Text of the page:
“Our ‘spooks’ are now coordinating and intelligence-sharing effectively,” says Anthony Glees, an intelligence and security expert at England’s University of Buckingham. “The US model is different; there are many more security agencies and a lot of conflict and competition between them. The first thing the US must do now is change its intelligence culture.”
Britain has worked to recruit moderate imams to visit jails, where Muslims – including converts – often hold sway. Professor Glees says this targets both the “useful idiots” who are often recruited to carry out attacks, and the more thoughtful would-be attackers, in the Hasan mold, who may come into contact with militant preachers like Awlaki.
The Home Office has a two-pronged counterterrorism strategy. “Contest” is aimed at rooting out violent extremists and reshaping relations between the state and British Muslims, who had not experienced significant state intrusion in their religious and community affairs. It combines beefed-up intelligence powers with “Prevent,” a hearts-and-minds approach to mosques and Muslim community groups that eschew violence.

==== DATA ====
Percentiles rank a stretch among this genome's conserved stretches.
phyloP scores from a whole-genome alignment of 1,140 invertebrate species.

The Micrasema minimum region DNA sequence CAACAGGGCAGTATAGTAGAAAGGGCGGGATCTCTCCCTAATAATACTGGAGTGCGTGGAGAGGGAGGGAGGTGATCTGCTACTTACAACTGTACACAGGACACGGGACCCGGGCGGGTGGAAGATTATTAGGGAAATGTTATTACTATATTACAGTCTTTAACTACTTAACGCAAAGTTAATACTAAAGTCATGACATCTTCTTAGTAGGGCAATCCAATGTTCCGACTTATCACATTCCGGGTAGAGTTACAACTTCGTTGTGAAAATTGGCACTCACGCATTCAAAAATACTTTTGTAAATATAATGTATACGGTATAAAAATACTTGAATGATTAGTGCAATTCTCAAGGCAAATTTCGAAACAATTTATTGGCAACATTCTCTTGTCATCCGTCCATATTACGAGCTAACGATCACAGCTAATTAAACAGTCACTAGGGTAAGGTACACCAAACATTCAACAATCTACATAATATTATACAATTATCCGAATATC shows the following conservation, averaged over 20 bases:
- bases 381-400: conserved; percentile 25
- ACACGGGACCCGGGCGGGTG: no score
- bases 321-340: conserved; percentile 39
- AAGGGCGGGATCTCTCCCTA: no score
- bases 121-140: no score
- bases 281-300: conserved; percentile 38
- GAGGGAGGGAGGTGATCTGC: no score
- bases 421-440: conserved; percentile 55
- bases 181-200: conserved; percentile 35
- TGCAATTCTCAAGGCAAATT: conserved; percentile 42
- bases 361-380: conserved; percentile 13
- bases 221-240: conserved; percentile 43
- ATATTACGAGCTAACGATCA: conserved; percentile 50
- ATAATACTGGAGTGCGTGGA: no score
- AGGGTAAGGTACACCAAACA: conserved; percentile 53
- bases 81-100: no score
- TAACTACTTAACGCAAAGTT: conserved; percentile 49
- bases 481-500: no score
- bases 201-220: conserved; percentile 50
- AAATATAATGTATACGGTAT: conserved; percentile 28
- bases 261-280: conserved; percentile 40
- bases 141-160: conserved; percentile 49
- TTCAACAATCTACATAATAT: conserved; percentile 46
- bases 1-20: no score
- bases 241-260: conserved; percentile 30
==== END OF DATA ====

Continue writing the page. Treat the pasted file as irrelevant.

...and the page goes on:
By 2011, the government estimates it will have spent £3.5 billion ($5.8 billion) on the policy.
Results have so far been encouraging, at least where hard power is concerned.
The number of police in counterterrorism has risen from 1,700 in 2003 to 3,000; MI5, the domestic security and counterintelligence agency, has doubled. Almost 200 people have been convicted of terror offenses in the past eight years, including home-grown cells planning to blow up transatlantic jets, nightclubs, and shopping centers.
At the same time, the legal climate has shifted, with the use of “control orders” to limit unconvicted suspects’ rights and allow longer detention without charge.